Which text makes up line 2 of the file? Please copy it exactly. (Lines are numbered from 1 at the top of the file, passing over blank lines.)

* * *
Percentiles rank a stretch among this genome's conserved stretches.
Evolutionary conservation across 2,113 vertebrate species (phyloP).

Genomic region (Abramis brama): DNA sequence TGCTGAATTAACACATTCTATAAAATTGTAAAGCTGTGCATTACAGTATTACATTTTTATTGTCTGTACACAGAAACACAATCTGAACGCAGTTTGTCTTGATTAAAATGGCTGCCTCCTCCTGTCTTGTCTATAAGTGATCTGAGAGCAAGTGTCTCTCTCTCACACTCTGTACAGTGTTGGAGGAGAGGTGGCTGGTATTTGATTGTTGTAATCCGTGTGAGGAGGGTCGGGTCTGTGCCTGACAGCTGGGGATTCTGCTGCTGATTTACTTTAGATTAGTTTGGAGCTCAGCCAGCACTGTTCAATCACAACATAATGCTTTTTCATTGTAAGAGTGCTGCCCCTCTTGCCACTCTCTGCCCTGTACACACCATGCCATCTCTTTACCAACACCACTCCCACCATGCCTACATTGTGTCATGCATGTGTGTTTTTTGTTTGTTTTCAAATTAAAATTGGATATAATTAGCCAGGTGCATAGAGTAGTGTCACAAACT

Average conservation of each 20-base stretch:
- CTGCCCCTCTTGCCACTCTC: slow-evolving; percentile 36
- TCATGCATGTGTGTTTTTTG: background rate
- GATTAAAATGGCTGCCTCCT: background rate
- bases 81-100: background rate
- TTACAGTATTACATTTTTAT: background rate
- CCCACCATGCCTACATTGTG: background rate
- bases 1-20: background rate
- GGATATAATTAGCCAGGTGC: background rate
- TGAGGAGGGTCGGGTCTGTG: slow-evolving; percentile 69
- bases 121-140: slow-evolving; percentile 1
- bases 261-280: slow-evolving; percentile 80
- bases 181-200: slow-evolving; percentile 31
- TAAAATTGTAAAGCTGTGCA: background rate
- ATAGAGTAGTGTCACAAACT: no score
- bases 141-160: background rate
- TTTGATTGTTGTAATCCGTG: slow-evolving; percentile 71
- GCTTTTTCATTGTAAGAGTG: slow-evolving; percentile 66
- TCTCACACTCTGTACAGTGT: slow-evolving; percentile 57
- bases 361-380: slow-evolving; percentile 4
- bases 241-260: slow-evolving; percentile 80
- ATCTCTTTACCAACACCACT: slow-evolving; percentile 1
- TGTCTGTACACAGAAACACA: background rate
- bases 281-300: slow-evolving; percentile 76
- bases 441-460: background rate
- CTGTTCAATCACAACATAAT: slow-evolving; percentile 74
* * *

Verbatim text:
Evolutionary conservation across 2,113 vertebrate species (phyloP).